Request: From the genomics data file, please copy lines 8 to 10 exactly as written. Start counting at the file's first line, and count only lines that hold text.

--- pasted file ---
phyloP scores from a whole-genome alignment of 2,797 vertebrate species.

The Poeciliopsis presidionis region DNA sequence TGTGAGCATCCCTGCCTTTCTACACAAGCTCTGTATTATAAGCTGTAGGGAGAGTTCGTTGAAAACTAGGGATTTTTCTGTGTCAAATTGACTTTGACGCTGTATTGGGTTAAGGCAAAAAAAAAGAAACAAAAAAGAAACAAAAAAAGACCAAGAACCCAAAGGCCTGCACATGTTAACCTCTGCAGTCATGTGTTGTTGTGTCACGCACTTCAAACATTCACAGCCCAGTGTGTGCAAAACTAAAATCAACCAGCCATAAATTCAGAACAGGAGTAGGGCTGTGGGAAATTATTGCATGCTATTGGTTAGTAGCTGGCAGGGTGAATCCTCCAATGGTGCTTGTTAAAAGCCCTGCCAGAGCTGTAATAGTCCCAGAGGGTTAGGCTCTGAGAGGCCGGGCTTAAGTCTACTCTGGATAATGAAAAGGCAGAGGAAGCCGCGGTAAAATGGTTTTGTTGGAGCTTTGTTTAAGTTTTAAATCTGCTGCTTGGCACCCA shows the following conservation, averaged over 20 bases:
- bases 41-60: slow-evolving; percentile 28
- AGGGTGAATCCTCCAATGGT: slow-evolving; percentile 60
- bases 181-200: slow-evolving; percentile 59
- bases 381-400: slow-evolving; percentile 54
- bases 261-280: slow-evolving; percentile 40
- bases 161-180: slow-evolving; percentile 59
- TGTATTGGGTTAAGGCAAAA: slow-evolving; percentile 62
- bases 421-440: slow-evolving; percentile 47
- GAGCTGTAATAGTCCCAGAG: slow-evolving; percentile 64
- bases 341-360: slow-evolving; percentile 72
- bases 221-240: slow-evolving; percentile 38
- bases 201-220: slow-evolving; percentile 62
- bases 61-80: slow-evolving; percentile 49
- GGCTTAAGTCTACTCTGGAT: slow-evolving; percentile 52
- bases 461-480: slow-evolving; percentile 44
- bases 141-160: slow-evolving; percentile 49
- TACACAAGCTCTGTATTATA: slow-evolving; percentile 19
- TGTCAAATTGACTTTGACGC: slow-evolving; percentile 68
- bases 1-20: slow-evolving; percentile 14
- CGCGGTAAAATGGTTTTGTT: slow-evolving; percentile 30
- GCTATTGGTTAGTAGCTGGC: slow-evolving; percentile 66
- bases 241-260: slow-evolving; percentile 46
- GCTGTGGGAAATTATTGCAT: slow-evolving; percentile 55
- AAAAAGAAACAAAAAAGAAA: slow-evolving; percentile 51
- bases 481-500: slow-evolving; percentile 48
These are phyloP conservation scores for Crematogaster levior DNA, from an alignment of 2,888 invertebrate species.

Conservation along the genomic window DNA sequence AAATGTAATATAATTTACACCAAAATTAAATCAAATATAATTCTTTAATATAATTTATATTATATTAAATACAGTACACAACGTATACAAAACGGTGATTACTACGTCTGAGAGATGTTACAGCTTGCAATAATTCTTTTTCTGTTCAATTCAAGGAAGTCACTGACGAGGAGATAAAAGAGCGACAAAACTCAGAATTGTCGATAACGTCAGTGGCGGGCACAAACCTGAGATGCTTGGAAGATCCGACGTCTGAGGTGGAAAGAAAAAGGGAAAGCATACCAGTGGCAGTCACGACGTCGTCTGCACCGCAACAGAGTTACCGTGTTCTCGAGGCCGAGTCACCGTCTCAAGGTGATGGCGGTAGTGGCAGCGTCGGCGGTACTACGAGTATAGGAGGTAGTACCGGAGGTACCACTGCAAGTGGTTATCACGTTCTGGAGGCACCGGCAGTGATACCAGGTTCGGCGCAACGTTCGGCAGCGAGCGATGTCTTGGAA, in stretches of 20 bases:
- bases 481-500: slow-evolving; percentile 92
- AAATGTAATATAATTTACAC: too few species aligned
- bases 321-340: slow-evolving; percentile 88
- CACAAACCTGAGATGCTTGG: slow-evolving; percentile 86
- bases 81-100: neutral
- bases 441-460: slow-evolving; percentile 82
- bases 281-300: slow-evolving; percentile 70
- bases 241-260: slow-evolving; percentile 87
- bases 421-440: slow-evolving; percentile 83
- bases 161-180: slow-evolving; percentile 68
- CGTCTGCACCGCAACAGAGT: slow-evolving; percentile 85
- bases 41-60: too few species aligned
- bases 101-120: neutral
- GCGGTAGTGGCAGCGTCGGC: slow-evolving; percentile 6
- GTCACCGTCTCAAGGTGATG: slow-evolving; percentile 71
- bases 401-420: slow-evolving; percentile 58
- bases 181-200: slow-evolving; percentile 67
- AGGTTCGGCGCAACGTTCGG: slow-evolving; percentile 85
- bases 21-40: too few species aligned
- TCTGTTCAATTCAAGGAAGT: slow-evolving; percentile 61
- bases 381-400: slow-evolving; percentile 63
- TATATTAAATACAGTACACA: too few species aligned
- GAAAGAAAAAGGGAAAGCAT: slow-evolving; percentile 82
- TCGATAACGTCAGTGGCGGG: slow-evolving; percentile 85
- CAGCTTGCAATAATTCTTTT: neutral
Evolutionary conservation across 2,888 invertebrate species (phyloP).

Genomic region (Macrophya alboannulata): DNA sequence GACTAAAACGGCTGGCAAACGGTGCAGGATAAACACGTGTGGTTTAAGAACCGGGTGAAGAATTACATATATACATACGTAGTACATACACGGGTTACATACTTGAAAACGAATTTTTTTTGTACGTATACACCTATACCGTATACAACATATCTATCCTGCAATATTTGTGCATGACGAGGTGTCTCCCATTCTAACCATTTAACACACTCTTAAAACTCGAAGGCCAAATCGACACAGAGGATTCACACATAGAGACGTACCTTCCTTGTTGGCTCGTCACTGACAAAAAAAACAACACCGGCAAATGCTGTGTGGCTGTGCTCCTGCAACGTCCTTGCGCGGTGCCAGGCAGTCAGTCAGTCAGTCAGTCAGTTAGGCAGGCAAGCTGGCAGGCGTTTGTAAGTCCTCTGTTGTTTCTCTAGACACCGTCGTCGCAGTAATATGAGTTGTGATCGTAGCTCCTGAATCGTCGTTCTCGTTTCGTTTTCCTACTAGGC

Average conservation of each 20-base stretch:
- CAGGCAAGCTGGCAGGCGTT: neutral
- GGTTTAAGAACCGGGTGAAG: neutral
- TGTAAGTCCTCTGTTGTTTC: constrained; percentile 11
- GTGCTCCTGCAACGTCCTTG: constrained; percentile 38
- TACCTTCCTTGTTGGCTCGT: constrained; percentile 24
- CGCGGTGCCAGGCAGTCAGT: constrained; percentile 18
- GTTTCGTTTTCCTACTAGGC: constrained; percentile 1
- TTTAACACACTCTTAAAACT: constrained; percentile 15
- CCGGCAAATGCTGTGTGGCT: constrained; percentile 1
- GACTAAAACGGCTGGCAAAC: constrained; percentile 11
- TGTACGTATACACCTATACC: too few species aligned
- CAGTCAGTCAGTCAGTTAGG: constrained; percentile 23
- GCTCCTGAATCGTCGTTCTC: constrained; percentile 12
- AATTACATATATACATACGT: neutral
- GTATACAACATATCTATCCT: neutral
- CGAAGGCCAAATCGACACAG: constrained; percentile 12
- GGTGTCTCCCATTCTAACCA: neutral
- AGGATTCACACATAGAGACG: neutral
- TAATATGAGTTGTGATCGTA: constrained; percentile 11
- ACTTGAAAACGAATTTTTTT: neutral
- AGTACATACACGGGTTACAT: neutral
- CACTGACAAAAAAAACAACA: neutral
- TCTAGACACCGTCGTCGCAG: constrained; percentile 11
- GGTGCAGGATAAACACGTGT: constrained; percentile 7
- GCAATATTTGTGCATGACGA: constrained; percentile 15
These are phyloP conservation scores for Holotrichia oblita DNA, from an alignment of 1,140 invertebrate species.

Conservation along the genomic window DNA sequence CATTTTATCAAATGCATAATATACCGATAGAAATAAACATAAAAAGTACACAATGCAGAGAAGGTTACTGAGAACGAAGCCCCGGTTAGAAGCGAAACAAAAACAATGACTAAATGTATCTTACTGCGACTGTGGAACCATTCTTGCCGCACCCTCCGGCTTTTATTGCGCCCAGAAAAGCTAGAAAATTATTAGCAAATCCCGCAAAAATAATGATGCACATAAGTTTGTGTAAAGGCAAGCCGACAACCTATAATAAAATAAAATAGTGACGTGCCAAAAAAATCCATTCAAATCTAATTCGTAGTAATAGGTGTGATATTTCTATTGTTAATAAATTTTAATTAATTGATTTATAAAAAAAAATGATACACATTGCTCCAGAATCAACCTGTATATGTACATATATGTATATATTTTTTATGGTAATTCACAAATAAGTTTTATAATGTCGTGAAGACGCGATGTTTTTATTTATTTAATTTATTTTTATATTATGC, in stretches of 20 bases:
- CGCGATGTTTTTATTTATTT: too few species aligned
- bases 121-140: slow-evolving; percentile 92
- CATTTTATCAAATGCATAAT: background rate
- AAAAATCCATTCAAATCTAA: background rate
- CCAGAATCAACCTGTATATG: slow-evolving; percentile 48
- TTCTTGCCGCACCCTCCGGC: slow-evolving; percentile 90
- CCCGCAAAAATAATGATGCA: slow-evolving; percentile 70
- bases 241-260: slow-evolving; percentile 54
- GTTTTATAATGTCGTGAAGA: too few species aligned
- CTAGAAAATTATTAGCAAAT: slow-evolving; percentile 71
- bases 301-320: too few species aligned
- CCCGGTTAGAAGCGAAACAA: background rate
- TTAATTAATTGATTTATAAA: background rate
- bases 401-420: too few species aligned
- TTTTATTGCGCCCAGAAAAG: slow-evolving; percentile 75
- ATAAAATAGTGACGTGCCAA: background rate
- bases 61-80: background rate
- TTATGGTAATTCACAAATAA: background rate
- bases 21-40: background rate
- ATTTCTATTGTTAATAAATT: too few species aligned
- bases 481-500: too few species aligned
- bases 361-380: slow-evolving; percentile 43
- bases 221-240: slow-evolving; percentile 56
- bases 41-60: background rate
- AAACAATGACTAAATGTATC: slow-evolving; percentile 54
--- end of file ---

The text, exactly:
- bases 161-180: slow-evolving; percentile 59
- TGTATTGGGTTAAGGCAAAA: slow-evolving; percentile 62
- bases 421-440: slow-evolving; percentile 47